Blame it on Columbus
I often wonder whether there is a particular place in the Columbus Day Parade for half or other “not quite” Italians, like the space in Limbo where the un-baptized have to wait for the Second Coming of Christ. I know there are lots of non-Italians who participate but they must be specially invited guests. Since I know Italians are very status conscious, who gets to lead the parade has got to be very important. The prominenti of various professional and cultural fields are probably first to step off and then comes the rest (il resto di loro). As Italian region seems to make a big difference to many, I wonder whether Northern Italians are first or last in line --- and what about the Sicilians? This year I understand that in honor of "Meet the Breeds," a group of Italian canines also marched in the parade. They included Bergamasco, Bracco Italiano, Cane Corso, Cirneco dell’Etna, Lagotto Ramagnolo, Neapolitan Mastiff and Spinone Italiano. I would have hated to march behind this pack of Italians.
Although, at the special invitation of a Turkish friend and colleague I have marched down Manhattan’s Fifth Avenue in the Turkish Day Parade with the "Turkish American Professionals" group, I have never been similarly invited, or even encouraged, to march in the Columbus Day Parade despite having been Director of the Center for Italian American Studies at Brooklyn College, President of the American Italian Historical Association, as well as Vice-President of the American Italian Coalition of Organizations Inc. To be honest (per essere onesto), even if I was given a very special invitation I probably wouldn’t have gone this year anyhow. I should note that I have never mentioned my Turkish Day parade credentials to my Armenian friends.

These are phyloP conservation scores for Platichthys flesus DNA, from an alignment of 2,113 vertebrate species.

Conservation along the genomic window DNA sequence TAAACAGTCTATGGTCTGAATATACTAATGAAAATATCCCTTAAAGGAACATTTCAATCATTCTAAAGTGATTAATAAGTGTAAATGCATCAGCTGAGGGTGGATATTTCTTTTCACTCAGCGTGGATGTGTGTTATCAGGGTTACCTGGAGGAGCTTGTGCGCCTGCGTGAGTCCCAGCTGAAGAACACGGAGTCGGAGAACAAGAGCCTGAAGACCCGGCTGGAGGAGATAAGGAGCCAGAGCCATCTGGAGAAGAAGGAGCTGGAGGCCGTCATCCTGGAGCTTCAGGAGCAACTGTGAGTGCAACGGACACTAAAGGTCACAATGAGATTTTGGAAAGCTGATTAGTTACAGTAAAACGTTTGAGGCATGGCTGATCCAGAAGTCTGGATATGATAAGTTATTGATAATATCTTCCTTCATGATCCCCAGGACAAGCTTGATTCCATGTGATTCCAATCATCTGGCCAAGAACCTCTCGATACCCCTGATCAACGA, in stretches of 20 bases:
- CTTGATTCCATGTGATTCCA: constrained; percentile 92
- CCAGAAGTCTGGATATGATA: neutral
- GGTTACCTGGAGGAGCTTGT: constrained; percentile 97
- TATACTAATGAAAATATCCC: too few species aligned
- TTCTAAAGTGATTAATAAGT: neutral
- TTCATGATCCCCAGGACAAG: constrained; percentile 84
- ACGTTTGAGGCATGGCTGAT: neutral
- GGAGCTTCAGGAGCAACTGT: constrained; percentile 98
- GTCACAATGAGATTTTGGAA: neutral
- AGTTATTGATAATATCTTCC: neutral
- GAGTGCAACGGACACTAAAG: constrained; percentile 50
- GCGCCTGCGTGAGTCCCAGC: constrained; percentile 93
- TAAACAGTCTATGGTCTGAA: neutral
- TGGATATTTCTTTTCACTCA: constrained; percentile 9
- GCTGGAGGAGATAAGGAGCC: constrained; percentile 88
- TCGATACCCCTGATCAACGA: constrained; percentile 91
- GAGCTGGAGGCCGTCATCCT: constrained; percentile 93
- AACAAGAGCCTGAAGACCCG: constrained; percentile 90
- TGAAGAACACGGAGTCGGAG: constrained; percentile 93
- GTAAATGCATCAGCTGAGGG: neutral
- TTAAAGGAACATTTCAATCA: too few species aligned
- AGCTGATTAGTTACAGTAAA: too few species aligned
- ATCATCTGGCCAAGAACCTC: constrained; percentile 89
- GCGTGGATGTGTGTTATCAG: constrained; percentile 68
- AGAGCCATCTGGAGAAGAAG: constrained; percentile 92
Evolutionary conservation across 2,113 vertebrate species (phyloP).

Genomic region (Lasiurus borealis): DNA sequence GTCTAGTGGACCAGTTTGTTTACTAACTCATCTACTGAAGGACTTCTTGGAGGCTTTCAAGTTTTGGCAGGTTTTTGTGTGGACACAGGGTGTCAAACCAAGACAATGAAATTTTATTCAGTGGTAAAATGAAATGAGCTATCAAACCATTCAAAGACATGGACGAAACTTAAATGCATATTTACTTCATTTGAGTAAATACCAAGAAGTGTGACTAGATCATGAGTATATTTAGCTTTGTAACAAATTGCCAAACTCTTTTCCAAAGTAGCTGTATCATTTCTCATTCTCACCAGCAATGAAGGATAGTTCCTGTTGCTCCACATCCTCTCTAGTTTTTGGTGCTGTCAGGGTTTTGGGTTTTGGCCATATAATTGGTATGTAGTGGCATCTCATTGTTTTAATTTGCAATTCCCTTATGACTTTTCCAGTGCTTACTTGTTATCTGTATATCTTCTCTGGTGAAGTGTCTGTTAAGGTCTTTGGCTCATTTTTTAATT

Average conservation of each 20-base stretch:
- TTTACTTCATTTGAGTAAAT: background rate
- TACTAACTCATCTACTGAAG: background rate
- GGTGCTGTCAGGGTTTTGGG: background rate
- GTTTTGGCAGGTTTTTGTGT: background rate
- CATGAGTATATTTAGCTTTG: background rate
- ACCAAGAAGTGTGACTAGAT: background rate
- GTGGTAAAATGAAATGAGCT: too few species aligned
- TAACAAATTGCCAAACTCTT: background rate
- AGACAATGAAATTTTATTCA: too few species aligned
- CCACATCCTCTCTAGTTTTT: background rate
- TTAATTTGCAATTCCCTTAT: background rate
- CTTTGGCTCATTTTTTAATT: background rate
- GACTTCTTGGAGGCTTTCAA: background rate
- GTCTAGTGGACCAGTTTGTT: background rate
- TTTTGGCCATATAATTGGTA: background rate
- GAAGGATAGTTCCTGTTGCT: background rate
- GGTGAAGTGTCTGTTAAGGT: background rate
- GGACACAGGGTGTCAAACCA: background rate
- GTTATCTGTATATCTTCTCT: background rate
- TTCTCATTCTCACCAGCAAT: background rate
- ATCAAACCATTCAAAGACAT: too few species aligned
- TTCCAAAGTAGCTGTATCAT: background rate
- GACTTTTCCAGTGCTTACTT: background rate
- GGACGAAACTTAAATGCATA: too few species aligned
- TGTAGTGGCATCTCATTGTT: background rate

Although I can be considered left-leaning, for me the controversy over the role that Christopher “C” played in despoiling the Western Hemisphere is not the only issue. I am sure that if Eric Kasum who wrote “Columbus Day? True Legacy: Cruelty and Slavery” in the Huffington Post was there, it was on the sidewalks shouting obscenities at the marchers. According to Kasum, the gentle, honest, and open native peoples impressed Cristoforo so much that he “seized their land enslaved them to work in his brutal gold mines, sold 9 year-old girls as sex slaves, cut off workers’ hands, ears and noses of resistant slaves, burned escapees alive, and most horrific of all “If the Spaniards ran short of meat to feed the dogs, Arawak babies were killed for dog food (ucciso per l'alimento di cane).” A much more charitable view of Columbus Day is provided by Bill Connell who wrote in The American Scholar:
"When thinking about the Columbus Day holiday it helps to remember the good intentions of the people who put together the first parade in New York. Columbus Day was first proclaimed a national holiday by President Benjamin Harrison in 1892, 400 years after Columbus’s first voyage. The idea, lost on present-day critics of the holiday, was that this would be a national holiday that would be special for recognizing both Native Americans, who were here before Columbus, and the many immigrants–including Italians–who were just then coming to this country in astounding numbers." Or Fred Gardaphe here at I-Italy who said a few years ago: " However, Columbus, like many figures of history, has outlived his usefulness for all Americans, but for Italian Americans he continues to represent the struggle their immigrant forbearers overcame in becoming Americans. I am here to tell you that we do not need to depend on Columbus’ story if we 1) tell our stories, and 2) incorporate those stories into the history of the United States."
For me going to the parade is more a problem of being associated with other more and less honorable, or despicable, Italian American characters who tend to show up at such events. I started thinking about this while watching RAI Television News (Telegiornale) on Channel 63 and heard someone singing the song “Maria” from Westside Story to this year’s Grand Marshall Maria Bartiromo. Obviously no Italians lost money in the stock market since she has been hosting CNBC’s “Closing Bell.” Her Sophia Lorenesque looks obviously make up for the bad investment advice, or perhaps they (the men at least) don't notice. I was also not very entertained by a troupe of what looked like little people tossing pizza dough (piccoli pizzaioli?). I understand that there was also an appearance of Pinocchio (Pinnochio) at the ethnofest; probably preceding politicians proudly pandering for the non-existent “Italian vote.”